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Coal Gasification Plants - General Information

Coal gasification is the process of converting coal to a gas which was used from the early 1800's to the early 1900's for the purpose of municipal lighting (prior to electric street lights) and heating of homes and industrial buildings. Coal gas was sometimes known as "town gas". When large scale production of natural gas was achieved and electricity became the source of energy for street lights, coal gasification ended in most locations. Many of these sites ended up being contanimated facilities.

Many small towns has a gas plant to provide gas for street lighting by the 1960's. The Michigan Legislature established the Gas Light Act of 1855 which providing for franchising of gas lines and service.

Gas lighting was also used in homes, as well as stoves. As the process was perfected, coke was also used to produce the gas. Other byproducts, such as amonia, were produced and sold.

Coal and/or coke was supplied to these facilities either by ship or railroads, depending upon the location. The process is still used in some industrial operations.

The impact of gas lighting was longer work hours in factories (even 24-hour operations) and lighting of streets. Productivity increased and literacy improved. The first application of coal gas in the U.S. was 1816 in Baltimore.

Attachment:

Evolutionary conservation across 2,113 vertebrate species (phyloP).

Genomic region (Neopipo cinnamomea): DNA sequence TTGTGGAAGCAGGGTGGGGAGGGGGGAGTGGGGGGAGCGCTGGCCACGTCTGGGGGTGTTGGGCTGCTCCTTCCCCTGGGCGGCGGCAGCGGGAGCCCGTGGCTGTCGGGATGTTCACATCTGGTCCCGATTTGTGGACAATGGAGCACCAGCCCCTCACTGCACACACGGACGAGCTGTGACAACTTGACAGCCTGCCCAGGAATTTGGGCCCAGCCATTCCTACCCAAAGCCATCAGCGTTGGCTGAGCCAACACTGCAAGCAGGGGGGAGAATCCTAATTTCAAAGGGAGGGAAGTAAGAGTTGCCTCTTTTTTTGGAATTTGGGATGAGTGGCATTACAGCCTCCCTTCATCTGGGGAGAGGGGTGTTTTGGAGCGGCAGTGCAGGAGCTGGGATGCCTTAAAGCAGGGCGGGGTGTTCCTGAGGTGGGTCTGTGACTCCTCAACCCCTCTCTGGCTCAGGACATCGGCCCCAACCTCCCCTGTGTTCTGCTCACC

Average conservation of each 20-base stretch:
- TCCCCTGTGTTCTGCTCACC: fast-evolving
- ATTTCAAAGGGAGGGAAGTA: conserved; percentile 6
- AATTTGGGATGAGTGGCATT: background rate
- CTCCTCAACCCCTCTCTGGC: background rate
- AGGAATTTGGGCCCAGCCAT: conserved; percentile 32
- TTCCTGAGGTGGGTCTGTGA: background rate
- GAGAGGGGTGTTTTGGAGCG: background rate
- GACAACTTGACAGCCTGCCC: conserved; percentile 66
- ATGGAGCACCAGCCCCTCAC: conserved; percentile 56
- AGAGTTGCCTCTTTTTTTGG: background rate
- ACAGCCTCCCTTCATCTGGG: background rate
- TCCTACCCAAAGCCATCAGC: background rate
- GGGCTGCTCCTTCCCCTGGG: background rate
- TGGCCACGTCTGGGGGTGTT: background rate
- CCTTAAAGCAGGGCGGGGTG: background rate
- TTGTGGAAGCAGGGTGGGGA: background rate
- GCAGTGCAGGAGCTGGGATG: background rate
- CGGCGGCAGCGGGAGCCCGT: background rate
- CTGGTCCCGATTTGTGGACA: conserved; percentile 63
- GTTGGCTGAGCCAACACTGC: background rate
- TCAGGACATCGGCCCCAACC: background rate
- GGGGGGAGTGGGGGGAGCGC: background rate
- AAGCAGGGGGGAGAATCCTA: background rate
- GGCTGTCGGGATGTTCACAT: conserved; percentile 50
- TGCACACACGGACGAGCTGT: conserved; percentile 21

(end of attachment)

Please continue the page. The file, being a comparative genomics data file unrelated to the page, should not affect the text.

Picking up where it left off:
The gassification process included the carbonization of coal. In one example, 24 square meters of coal produced 300,000 cubic feet of gas which supplied gas lamps equal to 75,000 lamps outputing the light of six candles. Gas lights cost 75% less than oil lamps or candles. [Wiki]

Throughout the 19th century and into the first decades of the 20th, the gas was manufactured. In the later years of the 1800's, natural gas began to replace coal-gas, first in the US, and then in other parts of the world.

In the late 1800's most cities in the United States had gas lighted streets. But around 1880, high voltage arc lamps began replacing gas. These arc lamps operated by direct or alternating current. Detroit is a good example where arc lamps were used. In many turn of the century photographs, large towers with guy wires lit downtown Detroit streets from far above using arc lamps.

The Detroit Exposition - held at the junction of the Detroit and Rouge Rivers (east of Zug Island) around 1890 was lit by electricity and features many vendors promoting lighting and other motorized products such as fans.